People in the developed world have more leisure time than humans have ever had. In the United States, we spend as much as $1 trillion on recreation each year. Yet we are given almost no guidance or education on making our leisure lives personally satisfying or on how our leisure choices affect our communities and the world, socially and environmentally.

We can all identify entities that could be providing leisure education—schools, community organizations, families—but few would say that these are really doing the job. There is little true leisure education available, although there are a multitude of opportunities to learn about and engage in specific leisure time activities:--sports, arts, music, nature recreation, volunteering, activism etc.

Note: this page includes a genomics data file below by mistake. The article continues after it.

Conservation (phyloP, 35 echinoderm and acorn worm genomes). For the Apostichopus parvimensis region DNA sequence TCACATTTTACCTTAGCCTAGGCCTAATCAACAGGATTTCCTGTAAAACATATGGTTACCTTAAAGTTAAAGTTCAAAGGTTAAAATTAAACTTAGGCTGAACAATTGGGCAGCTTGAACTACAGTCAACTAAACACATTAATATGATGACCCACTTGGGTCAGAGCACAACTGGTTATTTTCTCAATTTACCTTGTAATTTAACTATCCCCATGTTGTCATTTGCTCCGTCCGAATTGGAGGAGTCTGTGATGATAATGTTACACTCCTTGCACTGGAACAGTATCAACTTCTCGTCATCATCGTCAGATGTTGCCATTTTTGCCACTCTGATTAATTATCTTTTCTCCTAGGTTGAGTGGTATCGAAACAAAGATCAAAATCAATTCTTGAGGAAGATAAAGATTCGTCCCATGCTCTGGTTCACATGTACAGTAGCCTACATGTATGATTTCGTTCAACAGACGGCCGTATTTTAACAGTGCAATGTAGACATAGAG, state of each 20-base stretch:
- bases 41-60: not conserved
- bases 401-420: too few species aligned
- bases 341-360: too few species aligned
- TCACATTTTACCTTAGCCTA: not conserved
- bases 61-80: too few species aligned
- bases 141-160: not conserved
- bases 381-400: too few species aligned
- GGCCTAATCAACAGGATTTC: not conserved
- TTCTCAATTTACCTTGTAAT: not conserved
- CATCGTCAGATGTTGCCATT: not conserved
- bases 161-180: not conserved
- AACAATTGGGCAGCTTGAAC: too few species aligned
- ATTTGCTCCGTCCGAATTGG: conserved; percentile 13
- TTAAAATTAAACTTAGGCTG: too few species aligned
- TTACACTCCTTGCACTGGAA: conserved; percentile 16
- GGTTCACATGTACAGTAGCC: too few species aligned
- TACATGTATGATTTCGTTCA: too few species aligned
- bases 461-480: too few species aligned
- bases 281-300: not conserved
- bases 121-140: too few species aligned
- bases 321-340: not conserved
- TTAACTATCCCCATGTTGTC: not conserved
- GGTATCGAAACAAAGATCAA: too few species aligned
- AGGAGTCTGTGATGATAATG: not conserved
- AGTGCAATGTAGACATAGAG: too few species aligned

Making Better Leisure Choices

Often, people do not know how to go about achieving a state of leisure. Perhaps we should not be surprised that people in the U.S. spend about half their leisure time watching television—which research has revealed to be one of the least satisfying activities, by the report of the watchers themselves. Even if TV is not their chosen activity, people often feel unfulfilled in their leisure choices.

Too often, leisure time that is not used in a satisfying way turns into idle time, or is used to do a single thing to excess (like overeating, or getting into family quarrels). It can even turn into truly negative leisure, such as drug use and delinquency.

Research suggests that people who make appropriate leisure choices enjoy a greater sense of well-being. TLL provides clients with strategies that allow them to:
  • Choose from a multitude of specific leisure time activities
  • Incorporate those activities into their lives
  • Understand the importance of thoughtful leisure choices and overall well-being